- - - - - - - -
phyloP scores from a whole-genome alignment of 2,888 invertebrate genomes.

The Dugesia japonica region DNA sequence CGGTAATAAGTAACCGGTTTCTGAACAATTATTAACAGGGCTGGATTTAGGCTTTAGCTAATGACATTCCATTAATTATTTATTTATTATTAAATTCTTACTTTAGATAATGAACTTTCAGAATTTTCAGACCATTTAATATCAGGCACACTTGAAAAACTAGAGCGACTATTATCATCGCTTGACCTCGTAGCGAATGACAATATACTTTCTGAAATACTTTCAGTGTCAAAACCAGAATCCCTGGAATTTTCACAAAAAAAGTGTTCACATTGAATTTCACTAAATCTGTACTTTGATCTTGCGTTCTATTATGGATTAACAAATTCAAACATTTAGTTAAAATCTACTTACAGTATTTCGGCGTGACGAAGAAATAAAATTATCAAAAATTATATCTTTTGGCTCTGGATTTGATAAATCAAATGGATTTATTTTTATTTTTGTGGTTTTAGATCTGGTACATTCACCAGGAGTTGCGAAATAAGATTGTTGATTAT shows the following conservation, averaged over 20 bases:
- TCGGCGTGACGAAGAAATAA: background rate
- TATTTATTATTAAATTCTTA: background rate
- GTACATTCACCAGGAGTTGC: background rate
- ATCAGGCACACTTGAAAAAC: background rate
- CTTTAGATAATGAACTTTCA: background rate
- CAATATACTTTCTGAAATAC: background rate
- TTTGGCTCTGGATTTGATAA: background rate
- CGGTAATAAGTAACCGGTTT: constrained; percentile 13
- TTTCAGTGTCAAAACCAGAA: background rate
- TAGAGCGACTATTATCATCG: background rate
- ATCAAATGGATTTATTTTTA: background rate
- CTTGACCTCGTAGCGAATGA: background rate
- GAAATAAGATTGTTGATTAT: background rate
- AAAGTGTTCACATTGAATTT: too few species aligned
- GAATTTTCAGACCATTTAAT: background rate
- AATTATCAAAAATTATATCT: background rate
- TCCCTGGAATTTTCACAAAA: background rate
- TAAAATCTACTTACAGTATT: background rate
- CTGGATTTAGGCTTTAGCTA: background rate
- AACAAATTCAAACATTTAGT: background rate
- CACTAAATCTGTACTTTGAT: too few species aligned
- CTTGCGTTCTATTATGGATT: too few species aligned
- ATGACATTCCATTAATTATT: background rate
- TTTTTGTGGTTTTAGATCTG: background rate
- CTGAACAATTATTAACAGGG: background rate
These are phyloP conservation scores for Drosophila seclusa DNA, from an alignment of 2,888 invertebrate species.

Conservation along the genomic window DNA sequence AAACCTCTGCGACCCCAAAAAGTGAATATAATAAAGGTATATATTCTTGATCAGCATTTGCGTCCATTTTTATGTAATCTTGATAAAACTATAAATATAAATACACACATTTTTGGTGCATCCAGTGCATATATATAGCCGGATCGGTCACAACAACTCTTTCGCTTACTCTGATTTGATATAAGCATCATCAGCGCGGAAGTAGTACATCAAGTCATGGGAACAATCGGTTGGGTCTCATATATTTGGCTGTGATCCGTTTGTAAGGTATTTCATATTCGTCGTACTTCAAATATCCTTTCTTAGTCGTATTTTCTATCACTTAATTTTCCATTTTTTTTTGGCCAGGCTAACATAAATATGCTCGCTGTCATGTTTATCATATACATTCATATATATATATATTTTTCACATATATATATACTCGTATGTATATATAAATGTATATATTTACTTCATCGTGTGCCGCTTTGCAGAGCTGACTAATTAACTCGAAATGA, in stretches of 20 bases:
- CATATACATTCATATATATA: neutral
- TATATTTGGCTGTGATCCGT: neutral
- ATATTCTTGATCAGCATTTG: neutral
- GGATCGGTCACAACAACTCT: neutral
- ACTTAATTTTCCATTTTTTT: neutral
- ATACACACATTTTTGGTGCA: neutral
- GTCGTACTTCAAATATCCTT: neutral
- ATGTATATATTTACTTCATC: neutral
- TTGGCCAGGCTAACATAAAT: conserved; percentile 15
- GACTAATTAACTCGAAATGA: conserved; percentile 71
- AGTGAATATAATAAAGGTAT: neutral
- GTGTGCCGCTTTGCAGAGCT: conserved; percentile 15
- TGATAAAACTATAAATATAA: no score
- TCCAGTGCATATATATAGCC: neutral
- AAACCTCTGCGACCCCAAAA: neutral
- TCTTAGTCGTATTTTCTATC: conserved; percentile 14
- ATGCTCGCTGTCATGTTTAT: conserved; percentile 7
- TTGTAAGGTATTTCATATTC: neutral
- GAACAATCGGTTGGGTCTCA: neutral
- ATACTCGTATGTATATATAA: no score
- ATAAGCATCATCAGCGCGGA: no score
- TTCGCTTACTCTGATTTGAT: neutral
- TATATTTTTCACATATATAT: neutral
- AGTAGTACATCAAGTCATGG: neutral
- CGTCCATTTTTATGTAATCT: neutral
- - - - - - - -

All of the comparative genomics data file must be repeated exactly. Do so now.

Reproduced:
phyloP scores from a whole-genome alignment of 2,888 invertebrate genomes.

The Dugesia japonica region DNA sequence CGGTAATAAGTAACCGGTTTCTGAACAATTATTAACAGGGCTGGATTTAGGCTTTAGCTAATGACATTCCATTAATTATTTATTTATTATTAAATTCTTACTTTAGATAATGAACTTTCAGAATTTTCAGACCATTTAATATCAGGCACACTTGAAAAACTAGAGCGACTATTATCATCGCTTGACCTCGTAGCGAATGACAATATACTTTCTGAAATACTTTCAGTGTCAAAACCAGAATCCCTGGAATTTTCACAAAAAAAGTGTTCACATTGAATTTCACTAAATCTGTACTTTGATCTTGCGTTCTATTATGGATTAACAAATTCAAACATTTAGTTAAAATCTACTTACAGTATTTCGGCGTGACGAAGAAATAAAATTATCAAAAATTATATCTTTTGGCTCTGGATTTGATAAATCAAATGGATTTATTTTTATTTTTGTGGTTTTAGATCTGGTACATTCACCAGGAGTTGCGAAATAAGATTGTTGATTAT shows the following conservation, averaged over 20 bases:
- TCGGCGTGACGAAGAAATAA: background rate
- TATTTATTATTAAATTCTTA: background rate
- GTACATTCACCAGGAGTTGC: background rate
- ATCAGGCACACTTGAAAAAC: background rate
- CTTTAGATAATGAACTTTCA: background rate
- CAATATACTTTCTGAAATAC: background rate
- TTTGGCTCTGGATTTGATAA: background rate
- CGGTAATAAGTAACCGGTTT: constrained; percentile 13
- TTTCAGTGTCAAAACCAGAA: background rate
- TAGAGCGACTATTATCATCG: background rate
- ATCAAATGGATTTATTTTTA: background rate
- CTTGACCTCGTAGCGAATGA: background rate
- GAAATAAGATTGTTGATTAT: background rate
- AAAGTGTTCACATTGAATTT: too few species aligned
- GAATTTTCAGACCATTTAAT: background rate
- AATTATCAAAAATTATATCT: background rate
- TCCCTGGAATTTTCACAAAA: background rate
- TAAAATCTACTTACAGTATT: background rate
- CTGGATTTAGGCTTTAGCTA: background rate
- AACAAATTCAAACATTTAGT: background rate
- CACTAAATCTGTACTTTGAT: too few species aligned
- CTTGCGTTCTATTATGGATT: too few species aligned
- ATGACATTCCATTAATTATT: background rate
- TTTTTGTGGTTTTAGATCTG: background rate
- CTGAACAATTATTAACAGGG: background rate
These are phyloP conservation scores for Drosophila seclusa DNA, from an alignment of 2,888 invertebrate species.

Conservation along the genomic window DNA sequence AAACCTCTGCGACCCCAAAAAGTGAATATAATAAAGGTATATATTCTTGATCAGCATTTGCGTCCATTTTTATGTAATCTTGATAAAACTATAAATATAAATACACACATTTTTGGTGCATCCAGTGCATATATATAGCCGGATCGGTCACAACAACTCTTTCGCTTACTCTGATTTGATATAAGCATCATCAGCGCGGAAGTAGTACATCAAGTCATGGGAACAATCGGTTGGGTCTCATATATTTGGCTGTGATCCGTTTGTAAGGTATTTCATATTCGTCGTACTTCAAATATCCTTTCTTAGTCGTATTTTCTATCACTTAATTTTCCATTTTTTTTTGGCCAGGCTAACATAAATATGCTCGCTGTCATGTTTATCATATACATTCATATATATATATATTTTTCACATATATATATACTCGTATGTATATATAAATGTATATATTTACTTCATCGTGTGCCGCTTTGCAGAGCTGACTAATTAACTCGAAATGA, in stretches of 20 bases:
- CATATACATTCATATATATA: neutral
- TATATTTGGCTGTGATCCGT: neutral
- ATATTCTTGATCAGCATTTG: neutral
- GGATCGGTCACAACAACTCT: neutral
- ACTTAATTTTCCATTTTTTT: neutral
- ATACACACATTTTTGGTGCA: neutral
- GTCGTACTTCAAATATCCTT: neutral
- ATGTATATATTTACTTCATC: neutral
- TTGGCCAGGCTAACATAAAT: conserved; percentile 15
- GACTAATTAACTCGAAATGA: conserved; percentile 71
- AGTGAATATAATAAAGGTAT: neutral
- GTGTGCCGCTTTGCAGAGCT: conserved; percentile 15
- TGATAAAACTATAAATATAA: no score
- TCCAGTGCATATATATAGCC: neutral
- AAACCTCTGCGACCCCAAAA: neutral
- TCTTAGTCGTATTTTCTATC: conserved; percentile 14
- ATGCTCGCTGTCATGTTTAT: conserved; percentile 7
- TTGTAAGGTATTTCATATTC: neutral
- GAACAATCGGTTGGGTCTCA: neutral
- ATACTCGTATGTATATATAA: no score
- ATAAGCATCATCAGCGCGGA: no score
- TTCGCTTACTCTGATTTGAT: neutral
- TATATTTTTCACATATATAT: neutral
- AGTAGTACATCAAGTCATGG: neutral
- CGTCCATTTTTATGTAATCT: neutral